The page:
Int. J. Environ. Res. Public Health 2021, 18(16), 8851; https://doi.org/10.3390/ijerph18168851 - 22 Aug 2021
Cited by 17 | Viewed by 2544
Abstract
There is still a lack of knowledge concerning the pathophysiology of death among COVID-19-deceased patients, and the question of whether a patient has died with or due to COVID-19 is still very much debated. In Italy, all deaths of patients who tested positive [...] Read more.
There is still a lack of knowledge concerning the pathophysiology of death among COVID-19-deceased patients, and the question of whether a patient has died with or due to COVID-19 is still very much debated. In Italy, all deaths of patients who tested positive for SARS-CoV-2 are defined as COVID-19-related, without considering pre-existing diseases that may either contribute to or even cause death. Our study included nine subjects from two different nursing homes (Cases 1–4, Group A; Cases 5–9, Group B). The latter included patients who presumably died from CO poisoning due to a heating system malfunction. All subjects tested positive for COVID-19 both ante- and post-mortem and were examined using post-mortem computed tomography prior to autopsy. COVID-19 was determined to be a contributing cause in the deaths of four out of nine subjects (death due to COVID-19; i.e., pneumonia and sudden cardiac death). In the other five cases, for which CO poisoning was identified as the cause of death, the infection presumably had no role in exitus (death with COVID-19). In our attempt to classify our patients as dying with or due to COVID-19, we found the use of complete assessments (both histological analyses and computed tomography examination) fundamental. Full article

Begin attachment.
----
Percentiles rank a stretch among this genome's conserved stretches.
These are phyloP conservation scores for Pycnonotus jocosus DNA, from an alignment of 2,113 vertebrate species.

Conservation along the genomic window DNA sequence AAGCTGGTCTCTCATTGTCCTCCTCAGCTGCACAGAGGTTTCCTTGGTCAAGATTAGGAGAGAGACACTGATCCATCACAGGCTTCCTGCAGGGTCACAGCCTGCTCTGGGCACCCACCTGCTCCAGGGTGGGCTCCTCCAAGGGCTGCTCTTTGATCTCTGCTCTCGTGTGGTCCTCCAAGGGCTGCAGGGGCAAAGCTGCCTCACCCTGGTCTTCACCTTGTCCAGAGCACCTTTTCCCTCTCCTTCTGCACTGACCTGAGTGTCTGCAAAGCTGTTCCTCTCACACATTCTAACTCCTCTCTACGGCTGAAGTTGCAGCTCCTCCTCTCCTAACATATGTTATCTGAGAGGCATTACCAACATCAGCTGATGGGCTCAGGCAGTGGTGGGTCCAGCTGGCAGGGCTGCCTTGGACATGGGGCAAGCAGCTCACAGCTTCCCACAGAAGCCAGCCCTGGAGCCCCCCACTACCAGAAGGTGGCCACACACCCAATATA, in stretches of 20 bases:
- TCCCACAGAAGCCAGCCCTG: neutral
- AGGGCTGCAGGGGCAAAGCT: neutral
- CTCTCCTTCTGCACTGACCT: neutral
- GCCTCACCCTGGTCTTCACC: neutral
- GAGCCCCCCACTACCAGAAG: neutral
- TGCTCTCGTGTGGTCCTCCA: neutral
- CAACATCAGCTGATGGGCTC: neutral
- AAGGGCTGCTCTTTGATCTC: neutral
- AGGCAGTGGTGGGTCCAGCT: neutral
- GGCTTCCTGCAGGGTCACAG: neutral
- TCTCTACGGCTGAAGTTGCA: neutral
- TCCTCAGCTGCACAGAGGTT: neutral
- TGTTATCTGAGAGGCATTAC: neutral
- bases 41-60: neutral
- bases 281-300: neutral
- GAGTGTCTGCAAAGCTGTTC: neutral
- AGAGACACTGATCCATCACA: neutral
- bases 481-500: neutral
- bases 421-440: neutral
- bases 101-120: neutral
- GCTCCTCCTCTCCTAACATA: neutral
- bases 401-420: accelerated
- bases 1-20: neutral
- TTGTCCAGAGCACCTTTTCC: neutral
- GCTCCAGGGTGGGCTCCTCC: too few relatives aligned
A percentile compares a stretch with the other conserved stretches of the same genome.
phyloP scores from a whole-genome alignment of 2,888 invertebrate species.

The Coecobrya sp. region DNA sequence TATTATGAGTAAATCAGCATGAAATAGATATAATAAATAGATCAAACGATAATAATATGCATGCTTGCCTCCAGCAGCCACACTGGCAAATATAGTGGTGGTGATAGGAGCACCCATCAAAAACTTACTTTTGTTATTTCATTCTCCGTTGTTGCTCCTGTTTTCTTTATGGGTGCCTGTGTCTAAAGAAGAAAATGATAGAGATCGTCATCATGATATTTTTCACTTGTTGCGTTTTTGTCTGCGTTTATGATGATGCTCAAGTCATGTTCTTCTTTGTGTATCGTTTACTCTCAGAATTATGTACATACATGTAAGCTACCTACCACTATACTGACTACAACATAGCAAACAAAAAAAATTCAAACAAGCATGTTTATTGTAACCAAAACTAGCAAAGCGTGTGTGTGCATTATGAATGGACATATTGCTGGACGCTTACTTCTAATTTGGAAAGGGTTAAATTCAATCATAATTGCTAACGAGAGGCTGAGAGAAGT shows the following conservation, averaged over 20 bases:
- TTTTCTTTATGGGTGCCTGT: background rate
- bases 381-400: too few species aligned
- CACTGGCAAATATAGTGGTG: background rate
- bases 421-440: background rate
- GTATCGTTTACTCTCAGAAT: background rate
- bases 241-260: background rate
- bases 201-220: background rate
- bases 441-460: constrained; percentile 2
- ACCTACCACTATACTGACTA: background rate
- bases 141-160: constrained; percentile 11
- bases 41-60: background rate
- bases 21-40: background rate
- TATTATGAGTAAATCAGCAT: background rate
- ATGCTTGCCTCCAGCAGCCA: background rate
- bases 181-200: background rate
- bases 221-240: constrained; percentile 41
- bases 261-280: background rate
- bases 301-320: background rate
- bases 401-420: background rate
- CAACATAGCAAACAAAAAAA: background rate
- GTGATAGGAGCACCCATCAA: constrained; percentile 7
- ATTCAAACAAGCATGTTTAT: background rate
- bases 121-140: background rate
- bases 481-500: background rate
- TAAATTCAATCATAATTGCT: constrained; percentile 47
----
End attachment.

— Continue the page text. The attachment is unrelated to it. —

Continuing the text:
(This article belongs to the Special Issue Forensic Epidemiology)
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9 pages, 550 KiB  
Article
Medicolegal Causation Investigation of Bacterial Endocarditis Associated with an Oral Surgery Practice Using the INFERENCE Approach
by Putri Dianita Ika Meilia, Maurice P. Zeegers, Herkutanto and Michael D. Freeman
Int. J. Environ. Res. Public Health 2021, 18(14), 7530; https://doi.org/10.3390/ijerph18147530 - 15 Jul 2021
Cited by 1 | Viewed by 2287
Abstract
Investigating causation is a primary goal in forensic/legal medicine, aiming to establish the connection between an unlawful/negligent act and an adverse outcome. In malpractice litigation involving a healthcare-associated infection due to a failure of infection prevention and control practices, the medicolegal causal analysis [...] Read more.
Investigating causation is a primary goal in forensic/legal medicine, aiming to establish the connection between an unlawful/negligent act and an adverse outcome. In malpractice litigation involving a healthcare-associated infection due to a failure of infection prevention and control practices, the medicolegal causal analysis needs to quantify the individual causal probabilities to meet the evidentiary requirements of the court. In this paper, we present the investigation of the most probable cause of bacterial endocarditis in a patient who underwent an invasive procedure at a dental/oral surgical practice where an outbreak of bacterial endocarditis had already been identified by the state Department of Health. We assessed the probability that the patient’s endocarditis was part of the outbreak versus that it was an unrelated sporadic infection using the INFERENCE (Integration of Forensic Epidemiology and the Rigorous Evaluation of Causation Elements) approach to medicolegal causation analysis. This paper describes the step-by-step application of the INFERENCE approach to demonstrate its utility in quantifying the probability of causation. The use of INFERENCE provides the court with an evidence-based, transparent, and reliable guide to determine liability, causation, and damages. Full article